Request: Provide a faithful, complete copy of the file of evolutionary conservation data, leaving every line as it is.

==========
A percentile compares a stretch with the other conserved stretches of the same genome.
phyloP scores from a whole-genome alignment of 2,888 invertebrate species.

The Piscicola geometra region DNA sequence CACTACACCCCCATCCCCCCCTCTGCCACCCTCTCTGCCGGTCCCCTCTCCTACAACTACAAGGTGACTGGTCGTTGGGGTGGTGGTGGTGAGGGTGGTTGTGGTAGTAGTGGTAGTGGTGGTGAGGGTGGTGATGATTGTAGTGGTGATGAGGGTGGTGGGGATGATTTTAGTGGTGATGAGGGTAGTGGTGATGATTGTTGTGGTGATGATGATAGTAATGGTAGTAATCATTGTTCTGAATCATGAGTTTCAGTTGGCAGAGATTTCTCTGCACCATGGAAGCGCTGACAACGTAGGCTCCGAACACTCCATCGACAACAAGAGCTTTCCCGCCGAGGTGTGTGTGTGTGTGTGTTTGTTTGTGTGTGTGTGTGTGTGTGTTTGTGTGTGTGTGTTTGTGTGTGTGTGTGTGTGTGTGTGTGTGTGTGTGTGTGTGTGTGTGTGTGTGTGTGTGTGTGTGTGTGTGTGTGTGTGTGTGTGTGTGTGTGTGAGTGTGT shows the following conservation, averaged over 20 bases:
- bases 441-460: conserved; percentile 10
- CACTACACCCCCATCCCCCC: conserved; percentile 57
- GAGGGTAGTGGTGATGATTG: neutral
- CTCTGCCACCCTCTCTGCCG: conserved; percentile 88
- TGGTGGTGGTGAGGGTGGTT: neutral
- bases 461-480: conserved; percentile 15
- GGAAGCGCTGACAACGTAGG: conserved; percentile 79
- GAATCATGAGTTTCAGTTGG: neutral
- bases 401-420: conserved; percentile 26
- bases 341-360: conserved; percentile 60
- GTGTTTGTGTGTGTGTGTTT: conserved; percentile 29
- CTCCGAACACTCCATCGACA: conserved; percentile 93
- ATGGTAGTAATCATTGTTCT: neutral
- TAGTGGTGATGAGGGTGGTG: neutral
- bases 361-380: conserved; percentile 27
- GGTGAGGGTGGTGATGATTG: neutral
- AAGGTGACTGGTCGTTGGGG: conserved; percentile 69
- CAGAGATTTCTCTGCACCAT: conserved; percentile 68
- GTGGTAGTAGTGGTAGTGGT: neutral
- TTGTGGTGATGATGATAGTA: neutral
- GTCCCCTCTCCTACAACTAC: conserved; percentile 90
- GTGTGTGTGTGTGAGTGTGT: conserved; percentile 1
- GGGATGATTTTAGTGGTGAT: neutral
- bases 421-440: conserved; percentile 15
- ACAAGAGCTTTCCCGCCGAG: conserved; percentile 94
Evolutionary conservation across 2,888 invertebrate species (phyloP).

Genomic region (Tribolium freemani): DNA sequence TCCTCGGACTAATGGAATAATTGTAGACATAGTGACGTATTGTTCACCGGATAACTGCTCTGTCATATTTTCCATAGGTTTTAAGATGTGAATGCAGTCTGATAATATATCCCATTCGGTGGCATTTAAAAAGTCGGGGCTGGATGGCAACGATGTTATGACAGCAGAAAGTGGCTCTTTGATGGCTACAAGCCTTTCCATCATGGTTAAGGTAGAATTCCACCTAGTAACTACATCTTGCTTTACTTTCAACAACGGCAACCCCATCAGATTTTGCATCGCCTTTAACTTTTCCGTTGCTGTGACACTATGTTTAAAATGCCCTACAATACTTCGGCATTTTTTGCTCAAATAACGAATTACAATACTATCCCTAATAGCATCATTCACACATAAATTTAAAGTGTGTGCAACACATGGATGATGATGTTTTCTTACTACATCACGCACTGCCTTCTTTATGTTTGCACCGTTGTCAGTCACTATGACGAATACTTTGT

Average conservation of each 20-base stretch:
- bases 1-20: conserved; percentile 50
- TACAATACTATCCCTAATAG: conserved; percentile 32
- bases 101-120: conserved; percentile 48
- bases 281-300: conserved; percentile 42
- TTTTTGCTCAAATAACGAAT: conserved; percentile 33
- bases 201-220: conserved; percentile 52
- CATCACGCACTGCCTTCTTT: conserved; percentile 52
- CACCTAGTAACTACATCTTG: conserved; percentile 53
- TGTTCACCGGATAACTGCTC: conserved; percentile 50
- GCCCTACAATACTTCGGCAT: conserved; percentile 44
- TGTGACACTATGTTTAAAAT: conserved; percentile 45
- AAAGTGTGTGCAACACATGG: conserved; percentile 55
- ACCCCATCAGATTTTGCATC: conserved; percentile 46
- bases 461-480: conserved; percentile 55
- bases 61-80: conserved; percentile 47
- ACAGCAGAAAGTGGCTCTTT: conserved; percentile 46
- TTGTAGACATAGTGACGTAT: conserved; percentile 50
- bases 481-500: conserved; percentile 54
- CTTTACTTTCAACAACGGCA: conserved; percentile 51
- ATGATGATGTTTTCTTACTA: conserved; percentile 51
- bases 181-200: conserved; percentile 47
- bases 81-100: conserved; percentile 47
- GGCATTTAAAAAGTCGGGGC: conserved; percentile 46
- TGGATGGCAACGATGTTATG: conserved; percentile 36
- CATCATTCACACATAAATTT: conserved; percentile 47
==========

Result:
A percentile compares a stretch with the other conserved stretches of the same genome.
phyloP scores from a whole-genome alignment of 2,888 invertebrate species.

The Piscicola geometra region DNA sequence CACTACACCCCCATCCCCCCCTCTGCCACCCTCTCTGCCGGTCCCCTCTCCTACAACTACAAGGTGACTGGTCGTTGGGGTGGTGGTGGTGAGGGTGGTTGTGGTAGTAGTGGTAGTGGTGGTGAGGGTGGTGATGATTGTAGTGGTGATGAGGGTGGTGGGGATGATTTTAGTGGTGATGAGGGTAGTGGTGATGATTGTTGTGGTGATGATGATAGTAATGGTAGTAATCATTGTTCTGAATCATGAGTTTCAGTTGGCAGAGATTTCTCTGCACCATGGAAGCGCTGACAACGTAGGCTCCGAACACTCCATCGACAACAAGAGCTTTCCCGCCGAGGTGTGTGTGTGTGTGTGTTTGTTTGTGTGTGTGTGTGTGTGTGTTTGTGTGTGTGTGTTTGTGTGTGTGTGTGTGTGTGTGTGTGTGTGTGTGTGTGTGTGTGTGTGTGTGTGTGTGTGTGTGTGTGTGTGTGTGTGTGTGTGTGTGTGTGTGAGTGTGT shows the following conservation, averaged over 20 bases:
- bases 441-460: conserved; percentile 10
- CACTACACCCCCATCCCCCC: conserved; percentile 57
- GAGGGTAGTGGTGATGATTG: neutral
- CTCTGCCACCCTCTCTGCCG: conserved; percentile 88
- TGGTGGTGGTGAGGGTGGTT: neutral
- bases 461-480: conserved; percentile 15
- GGAAGCGCTGACAACGTAGG: conserved; percentile 79
- GAATCATGAGTTTCAGTTGG: neutral
- bases 401-420: conserved; percentile 26
- bases 341-360: conserved; percentile 60
- GTGTTTGTGTGTGTGTGTTT: conserved; percentile 29
- CTCCGAACACTCCATCGACA: conserved; percentile 93
- ATGGTAGTAATCATTGTTCT: neutral
- TAGTGGTGATGAGGGTGGTG: neutral
- bases 361-380: conserved; percentile 27
- GGTGAGGGTGGTGATGATTG: neutral
- AAGGTGACTGGTCGTTGGGG: conserved; percentile 69
- CAGAGATTTCTCTGCACCAT: conserved; percentile 68
- GTGGTAGTAGTGGTAGTGGT: neutral
- TTGTGGTGATGATGATAGTA: neutral
- GTCCCCTCTCCTACAACTAC: conserved; percentile 90
- GTGTGTGTGTGTGAGTGTGT: conserved; percentile 1
- GGGATGATTTTAGTGGTGAT: neutral
- bases 421-440: conserved; percentile 15
- ACAAGAGCTTTCCCGCCGAG: conserved; percentile 94
Evolutionary conservation across 2,888 invertebrate species (phyloP).

Genomic region (Tribolium freemani): DNA sequence TCCTCGGACTAATGGAATAATTGTAGACATAGTGACGTATTGTTCACCGGATAACTGCTCTGTCATATTTTCCATAGGTTTTAAGATGTGAATGCAGTCTGATAATATATCCCATTCGGTGGCATTTAAAAAGTCGGGGCTGGATGGCAACGATGTTATGACAGCAGAAAGTGGCTCTTTGATGGCTACAAGCCTTTCCATCATGGTTAAGGTAGAATTCCACCTAGTAACTACATCTTGCTTTACTTTCAACAACGGCAACCCCATCAGATTTTGCATCGCCTTTAACTTTTCCGTTGCTGTGACACTATGTTTAAAATGCCCTACAATACTTCGGCATTTTTTGCTCAAATAACGAATTACAATACTATCCCTAATAGCATCATTCACACATAAATTTAAAGTGTGTGCAACACATGGATGATGATGTTTTCTTACTACATCACGCACTGCCTTCTTTATGTTTGCACCGTTGTCAGTCACTATGACGAATACTTTGT

Average conservation of each 20-base stretch:
- bases 1-20: conserved; percentile 50
- TACAATACTATCCCTAATAG: conserved; percentile 32
- bases 101-120: conserved; percentile 48
- bases 281-300: conserved; percentile 42
- TTTTTGCTCAAATAACGAAT: conserved; percentile 33
- bases 201-220: conserved; percentile 52
- CATCACGCACTGCCTTCTTT: conserved; percentile 52
- CACCTAGTAACTACATCTTG: conserved; percentile 53
- TGTTCACCGGATAACTGCTC: conserved; percentile 50
- GCCCTACAATACTTCGGCAT: conserved; percentile 44
- TGTGACACTATGTTTAAAAT: conserved; percentile 45
- AAAGTGTGTGCAACACATGG: conserved; percentile 55
- ACCCCATCAGATTTTGCATC: conserved; percentile 46
- bases 461-480: conserved; percentile 55
- bases 61-80: conserved; percentile 47
- ACAGCAGAAAGTGGCTCTTT: conserved; percentile 46
- TTGTAGACATAGTGACGTAT: conserved; percentile 50
- bases 481-500: conserved; percentile 54
- CTTTACTTTCAACAACGGCA: conserved; percentile 51
- ATGATGATGTTTTCTTACTA: conserved; percentile 51
- bases 181-200: conserved; percentile 47
- bases 81-100: conserved; percentile 47
- GGCATTTAAAAAGTCGGGGC: conserved; percentile 46
- TGGATGGCAACGATGTTATG: conserved; percentile 36
- CATCATTCACACATAAATTT: conserved; percentile 47